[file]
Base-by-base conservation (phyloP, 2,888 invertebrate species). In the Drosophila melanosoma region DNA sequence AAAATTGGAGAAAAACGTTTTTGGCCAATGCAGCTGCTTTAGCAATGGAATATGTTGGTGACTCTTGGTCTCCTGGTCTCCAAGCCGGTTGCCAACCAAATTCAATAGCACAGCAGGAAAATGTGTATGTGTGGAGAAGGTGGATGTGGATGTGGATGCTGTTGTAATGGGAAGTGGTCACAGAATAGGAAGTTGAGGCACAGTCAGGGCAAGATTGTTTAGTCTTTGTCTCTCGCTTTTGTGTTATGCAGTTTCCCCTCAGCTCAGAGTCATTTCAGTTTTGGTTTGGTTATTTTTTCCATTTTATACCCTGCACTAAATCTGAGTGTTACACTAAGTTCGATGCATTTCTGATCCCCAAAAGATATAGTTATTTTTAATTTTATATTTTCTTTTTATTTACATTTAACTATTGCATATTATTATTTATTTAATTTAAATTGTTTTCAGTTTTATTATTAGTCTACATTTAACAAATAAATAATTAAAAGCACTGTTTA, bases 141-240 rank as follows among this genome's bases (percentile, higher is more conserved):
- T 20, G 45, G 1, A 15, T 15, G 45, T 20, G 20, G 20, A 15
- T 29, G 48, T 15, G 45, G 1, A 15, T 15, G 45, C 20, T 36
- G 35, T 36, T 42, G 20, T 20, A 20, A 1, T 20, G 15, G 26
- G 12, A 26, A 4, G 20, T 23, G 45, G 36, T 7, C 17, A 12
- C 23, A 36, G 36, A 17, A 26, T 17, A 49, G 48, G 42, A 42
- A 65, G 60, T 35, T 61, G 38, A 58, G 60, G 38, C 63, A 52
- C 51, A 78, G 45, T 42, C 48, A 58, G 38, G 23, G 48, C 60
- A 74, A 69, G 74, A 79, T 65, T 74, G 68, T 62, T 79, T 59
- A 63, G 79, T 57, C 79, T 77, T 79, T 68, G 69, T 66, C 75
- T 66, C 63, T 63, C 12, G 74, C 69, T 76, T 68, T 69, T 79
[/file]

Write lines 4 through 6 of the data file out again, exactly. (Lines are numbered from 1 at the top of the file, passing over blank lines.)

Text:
- G 35, T 36, T 42, G 20, T 20, A 20, A 1, T 20, G 15, G 26
- G 12, A 26, A 4, G 20, T 23, G 45, G 36, T 7, C 17, A 12
- C 23, A 36, G 36, A 17, A 26, T 17, A 49, G 48, G 42, A 42